Canada Has A History Of LGBTQ Persecution, And Justin Trudeau Wants To Apologize For It

"It reaffirms the fact that we're not broken, there's not something horribly wrong with us."

For nearly 40 years (and likely long before that), the Canadian government discriminated against members of the LGBTQ community who wished to serve in the military or be employed by the Canadian government. Now, Canada's prime minister, Justin Trudeau, said he plans to apologize for a myriad of discriminatory policies that remained in effect until 1992. 

Trudeau — who is a self-declared feminist and advocate for equal rights — made the important announcement on Twitter on November 19. Per the tweet, below, Trudeau is expected to apologize "for the persecution and injustices" at the House of Commons next week.


According to the BBC, hundreds of gay men and lesbians in Canada lost government and military jobs during the Cold War because of their sexual orientation. Said Canadians were harassed and interrogated under a national security campaign now known as the "LGBT purge," and many lost their pensions and medical coverage along with their jobs, leading to further struggles down the line. Thousands across Canada were also criminalized for their sexuality.

Simon Thwaites, who was demoted and eventually fired from the Canadian Armed Forces (CAF) after being asked to name other military members who were gay, challenged his dismissal in 1994 and won, but he's still waiting for a formal apology because it "reaffirms the fact that we're not broken, there's not something horribly wrong with us."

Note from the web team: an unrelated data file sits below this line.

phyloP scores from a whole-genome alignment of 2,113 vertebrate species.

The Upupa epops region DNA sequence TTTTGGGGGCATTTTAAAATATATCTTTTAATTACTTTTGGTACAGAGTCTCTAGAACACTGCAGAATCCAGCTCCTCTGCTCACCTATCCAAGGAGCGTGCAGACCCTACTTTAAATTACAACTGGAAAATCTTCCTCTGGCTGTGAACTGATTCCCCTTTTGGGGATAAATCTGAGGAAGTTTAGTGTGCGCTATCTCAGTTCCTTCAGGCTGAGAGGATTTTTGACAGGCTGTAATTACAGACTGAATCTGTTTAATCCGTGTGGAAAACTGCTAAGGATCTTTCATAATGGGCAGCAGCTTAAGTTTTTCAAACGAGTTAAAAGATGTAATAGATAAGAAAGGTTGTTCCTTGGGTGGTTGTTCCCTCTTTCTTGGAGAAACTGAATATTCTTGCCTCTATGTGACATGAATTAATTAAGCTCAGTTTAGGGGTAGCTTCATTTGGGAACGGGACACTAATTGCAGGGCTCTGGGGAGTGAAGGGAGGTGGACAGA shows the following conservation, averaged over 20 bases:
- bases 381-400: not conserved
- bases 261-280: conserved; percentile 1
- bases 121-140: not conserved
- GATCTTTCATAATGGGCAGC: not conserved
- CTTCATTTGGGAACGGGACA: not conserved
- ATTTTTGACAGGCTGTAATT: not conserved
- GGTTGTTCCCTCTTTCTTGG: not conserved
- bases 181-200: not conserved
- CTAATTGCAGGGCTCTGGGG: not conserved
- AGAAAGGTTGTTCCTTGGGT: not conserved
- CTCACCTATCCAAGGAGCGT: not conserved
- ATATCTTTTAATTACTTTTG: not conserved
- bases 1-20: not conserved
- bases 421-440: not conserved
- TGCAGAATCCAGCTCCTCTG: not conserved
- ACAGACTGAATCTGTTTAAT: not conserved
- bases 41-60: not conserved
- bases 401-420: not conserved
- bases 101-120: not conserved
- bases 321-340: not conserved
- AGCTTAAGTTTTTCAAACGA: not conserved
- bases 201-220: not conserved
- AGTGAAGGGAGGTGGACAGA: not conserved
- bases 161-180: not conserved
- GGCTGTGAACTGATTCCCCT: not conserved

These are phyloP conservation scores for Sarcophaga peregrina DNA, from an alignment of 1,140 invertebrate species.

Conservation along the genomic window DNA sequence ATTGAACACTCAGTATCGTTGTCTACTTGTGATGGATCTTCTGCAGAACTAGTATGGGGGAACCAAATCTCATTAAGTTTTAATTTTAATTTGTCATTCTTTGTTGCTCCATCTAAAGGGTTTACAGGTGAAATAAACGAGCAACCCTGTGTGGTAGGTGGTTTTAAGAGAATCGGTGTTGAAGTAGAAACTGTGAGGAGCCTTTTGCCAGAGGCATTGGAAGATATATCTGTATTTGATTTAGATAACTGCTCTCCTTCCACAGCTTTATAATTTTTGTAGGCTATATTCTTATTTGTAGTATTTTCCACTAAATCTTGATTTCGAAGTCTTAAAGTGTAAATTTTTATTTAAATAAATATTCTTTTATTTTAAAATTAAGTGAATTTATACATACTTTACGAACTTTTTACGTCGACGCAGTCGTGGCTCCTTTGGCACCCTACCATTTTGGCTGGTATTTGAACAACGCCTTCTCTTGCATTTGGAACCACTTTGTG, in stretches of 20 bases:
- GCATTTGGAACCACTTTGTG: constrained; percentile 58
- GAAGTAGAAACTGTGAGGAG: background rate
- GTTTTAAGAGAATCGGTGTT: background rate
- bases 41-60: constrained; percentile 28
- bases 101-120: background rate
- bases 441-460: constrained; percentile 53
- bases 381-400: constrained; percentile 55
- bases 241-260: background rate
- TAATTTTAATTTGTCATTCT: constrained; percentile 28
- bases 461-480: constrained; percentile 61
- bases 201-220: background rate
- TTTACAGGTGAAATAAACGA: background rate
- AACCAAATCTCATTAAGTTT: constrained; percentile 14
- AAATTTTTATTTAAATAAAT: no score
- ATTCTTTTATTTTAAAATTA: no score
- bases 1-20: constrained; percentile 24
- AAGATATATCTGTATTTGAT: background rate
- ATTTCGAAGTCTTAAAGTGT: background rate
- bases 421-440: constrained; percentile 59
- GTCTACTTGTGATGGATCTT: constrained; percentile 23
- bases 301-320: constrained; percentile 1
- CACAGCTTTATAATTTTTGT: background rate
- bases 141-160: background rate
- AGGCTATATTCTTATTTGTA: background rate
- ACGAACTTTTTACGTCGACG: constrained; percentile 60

"We didn't do anything wrong by just being ourselves," he added to the outlet.

The Globe and Mail reports Trudeau's upcoming apology, which comes after advocates for sexual minorities and members of the LGBTQ community filed a class action lawsuit seeking both verbal and monetary redress, is "expected to be the most comprehensive ever offered by any national government for past persecution of sexual minorities." In making the apology, the BBC notes Canada will be following in the footsteps of the U.K., Australia, and Germany — three territories that have previously issued official mea culpas for past injustices to their LGBTQ citizens.

Trudeau is also expected to offer pardons and to expunge the records of those who were convicted of crimes because of their sexuality. 

And as HuffPost points out, Trudeau's upcoming apology comes as the current U.S. administration has discriminated against members of the LGBTQ community in a variety of ways, including by rescinding Obama-era protections for transgender students and by (unsuccessfully) declaring transgender people cannot serve in the military.

By contrast, Trudeau marked Transgender Day of Remembrance with a moving tweet, below, on November 20.

HuffPost also notes this expression of regret to the LGBTQ community comes after Trudeau has made similar apologies to indigenous peoples for past treatment, and to hundreds of Sikh, Muslim and Hindu people who were forced to head back to violence in India in 1914 after being turned away from Canada.

Though the financial aspect of Canada's apology to its persecuted LGBTQ citizens has not been finalized, those who fought to be compensated in some way are pleased the wrongs committed against LGBTQ Canadians are now formally being rectified. Helen Kennedy, the executive director of one of the advocacy groups that fought for those who were discriminated against, told The Globe and Mail, "For those who were directly impacted, I hope it gives them some vindication."


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